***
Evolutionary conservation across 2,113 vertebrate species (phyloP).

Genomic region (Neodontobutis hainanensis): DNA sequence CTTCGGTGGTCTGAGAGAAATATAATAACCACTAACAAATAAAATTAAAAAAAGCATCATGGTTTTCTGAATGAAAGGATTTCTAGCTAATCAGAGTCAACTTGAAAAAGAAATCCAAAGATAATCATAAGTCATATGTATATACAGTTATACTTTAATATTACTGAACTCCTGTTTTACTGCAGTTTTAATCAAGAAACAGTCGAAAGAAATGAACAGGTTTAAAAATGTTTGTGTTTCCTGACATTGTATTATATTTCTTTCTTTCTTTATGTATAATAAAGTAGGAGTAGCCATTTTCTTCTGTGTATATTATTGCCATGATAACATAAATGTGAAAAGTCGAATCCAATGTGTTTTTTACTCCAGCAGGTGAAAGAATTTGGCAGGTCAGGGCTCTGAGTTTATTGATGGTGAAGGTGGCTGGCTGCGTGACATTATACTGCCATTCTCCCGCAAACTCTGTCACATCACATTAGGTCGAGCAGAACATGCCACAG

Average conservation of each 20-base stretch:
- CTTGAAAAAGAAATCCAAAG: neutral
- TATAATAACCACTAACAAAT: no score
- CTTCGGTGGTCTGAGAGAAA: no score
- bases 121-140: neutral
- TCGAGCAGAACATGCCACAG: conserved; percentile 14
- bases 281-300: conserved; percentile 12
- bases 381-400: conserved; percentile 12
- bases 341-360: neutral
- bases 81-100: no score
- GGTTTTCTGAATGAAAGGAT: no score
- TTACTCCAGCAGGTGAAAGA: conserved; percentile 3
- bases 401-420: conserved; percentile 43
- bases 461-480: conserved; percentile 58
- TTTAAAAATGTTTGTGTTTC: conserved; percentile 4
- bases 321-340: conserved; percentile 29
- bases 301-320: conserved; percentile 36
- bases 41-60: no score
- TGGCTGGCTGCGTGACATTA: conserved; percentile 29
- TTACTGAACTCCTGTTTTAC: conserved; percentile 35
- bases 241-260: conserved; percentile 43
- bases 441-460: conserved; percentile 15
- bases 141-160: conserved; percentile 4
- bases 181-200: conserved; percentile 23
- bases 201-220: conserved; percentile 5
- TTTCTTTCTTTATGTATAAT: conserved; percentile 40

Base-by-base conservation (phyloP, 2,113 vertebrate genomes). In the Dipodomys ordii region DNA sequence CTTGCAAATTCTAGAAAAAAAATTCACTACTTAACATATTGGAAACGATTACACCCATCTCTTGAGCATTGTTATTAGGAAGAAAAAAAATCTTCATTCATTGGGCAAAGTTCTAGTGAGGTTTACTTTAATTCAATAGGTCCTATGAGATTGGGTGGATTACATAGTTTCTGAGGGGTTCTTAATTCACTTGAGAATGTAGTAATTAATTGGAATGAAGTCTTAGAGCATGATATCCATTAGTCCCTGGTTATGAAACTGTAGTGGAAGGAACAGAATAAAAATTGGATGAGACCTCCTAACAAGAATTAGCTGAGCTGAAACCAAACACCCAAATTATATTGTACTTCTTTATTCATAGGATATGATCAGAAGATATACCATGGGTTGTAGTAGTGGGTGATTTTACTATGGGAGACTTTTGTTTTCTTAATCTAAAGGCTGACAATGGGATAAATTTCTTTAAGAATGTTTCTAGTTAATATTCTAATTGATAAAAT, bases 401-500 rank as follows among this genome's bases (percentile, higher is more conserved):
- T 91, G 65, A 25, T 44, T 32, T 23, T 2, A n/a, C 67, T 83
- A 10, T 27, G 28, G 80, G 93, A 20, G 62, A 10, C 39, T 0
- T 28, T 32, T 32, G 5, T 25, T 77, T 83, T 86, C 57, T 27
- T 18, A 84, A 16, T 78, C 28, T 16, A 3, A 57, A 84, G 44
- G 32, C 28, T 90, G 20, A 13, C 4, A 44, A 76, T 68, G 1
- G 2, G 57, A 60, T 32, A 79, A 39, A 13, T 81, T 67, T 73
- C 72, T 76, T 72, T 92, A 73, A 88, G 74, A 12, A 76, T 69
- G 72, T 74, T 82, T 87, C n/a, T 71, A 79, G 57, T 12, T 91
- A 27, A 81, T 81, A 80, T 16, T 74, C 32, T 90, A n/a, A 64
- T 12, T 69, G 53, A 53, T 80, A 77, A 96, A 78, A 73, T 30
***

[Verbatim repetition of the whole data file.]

Evolutionary conservation across 2,113 vertebrate species (phyloP).

Genomic region (Neodontobutis hainanensis): DNA sequence CTTCGGTGGTCTGAGAGAAATATAATAACCACTAACAAATAAAATTAAAAAAAGCATCATGGTTTTCTGAATGAAAGGATTTCTAGCTAATCAGAGTCAACTTGAAAAAGAAATCCAAAGATAATCATAAGTCATATGTATATACAGTTATACTTTAATATTACTGAACTCCTGTTTTACTGCAGTTTTAATCAAGAAACAGTCGAAAGAAATGAACAGGTTTAAAAATGTTTGTGTTTCCTGACATTGTATTATATTTCTTTCTTTCTTTATGTATAATAAAGTAGGAGTAGCCATTTTCTTCTGTGTATATTATTGCCATGATAACATAAATGTGAAAAGTCGAATCCAATGTGTTTTTTACTCCAGCAGGTGAAAGAATTTGGCAGGTCAGGGCTCTGAGTTTATTGATGGTGAAGGTGGCTGGCTGCGTGACATTATACTGCCATTCTCCCGCAAACTCTGTCACATCACATTAGGTCGAGCAGAACATGCCACAG

Average conservation of each 20-base stretch:
- CTTGAAAAAGAAATCCAAAG: neutral
- TATAATAACCACTAACAAAT: no score
- CTTCGGTGGTCTGAGAGAAA: no score
- bases 121-140: neutral
- TCGAGCAGAACATGCCACAG: conserved; percentile 14
- bases 281-300: conserved; percentile 12
- bases 381-400: conserved; percentile 12
- bases 341-360: neutral
- bases 81-100: no score
- GGTTTTCTGAATGAAAGGAT: no score
- TTACTCCAGCAGGTGAAAGA: conserved; percentile 3
- bases 401-420: conserved; percentile 43
- bases 461-480: conserved; percentile 58
- TTTAAAAATGTTTGTGTTTC: conserved; percentile 4
- bases 321-340: conserved; percentile 29
- bases 301-320: conserved; percentile 36
- bases 41-60: no score
- TGGCTGGCTGCGTGACATTA: conserved; percentile 29
- TTACTGAACTCCTGTTTTAC: conserved; percentile 35
- bases 241-260: conserved; percentile 43
- bases 441-460: conserved; percentile 15
- bases 141-160: conserved; percentile 4
- bases 181-200: conserved; percentile 23
- bases 201-220: conserved; percentile 5
- TTTCTTTCTTTATGTATAAT: conserved; percentile 40

Base-by-base conservation (phyloP, 2,113 vertebrate genomes). In the Dipodomys ordii region DNA sequence CTTGCAAATTCTAGAAAAAAAATTCACTACTTAACATATTGGAAACGATTACACCCATCTCTTGAGCATTGTTATTAGGAAGAAAAAAAATCTTCATTCATTGGGCAAAGTTCTAGTGAGGTTTACTTTAATTCAATAGGTCCTATGAGATTGGGTGGATTACATAGTTTCTGAGGGGTTCTTAATTCACTTGAGAATGTAGTAATTAATTGGAATGAAGTCTTAGAGCATGATATCCATTAGTCCCTGGTTATGAAACTGTAGTGGAAGGAACAGAATAAAAATTGGATGAGACCTCCTAACAAGAATTAGCTGAGCTGAAACCAAACACCCAAATTATATTGTACTTCTTTATTCATAGGATATGATCAGAAGATATACCATGGGTTGTAGTAGTGGGTGATTTTACTATGGGAGACTTTTGTTTTCTTAATCTAAAGGCTGACAATGGGATAAATTTCTTTAAGAATGTTTCTAGTTAATATTCTAATTGATAAAAT, bases 401-500 rank as follows among this genome's bases (percentile, higher is more conserved):
- T 91, G 65, A 25, T 44, T 32, T 23, T 2, A n/a, C 67, T 83
- A 10, T 27, G 28, G 80, G 93, A 20, G 62, A 10, C 39, T 0
- T 28, T 32, T 32, G 5, T 25, T 77, T 83, T 86, C 57, T 27
- T 18, A 84, A 16, T 78, C 28, T 16, A 3, A 57, A 84, G 44
- G 32, C 28, T 90, G 20, A 13, C 4, A 44, A 76, T 68, G 1
- G 2, G 57, A 60, T 32, A 79, A 39, A 13, T 81, T 67, T 73
- C 72, T 76, T 72, T 92, A 73, A 88, G 74, A 12, A 76, T 69
- G 72, T 74, T 82, T 87, C n/a, T 71, A 79, G 57, T 12, T 91
- A 27, A 81, T 81, A 80, T 16, T 74, C 32, T 90, A n/a, A 64
- T 12, T 69, G 53, A 53, T 80, A 77, A 96, A 78, A 73, T 30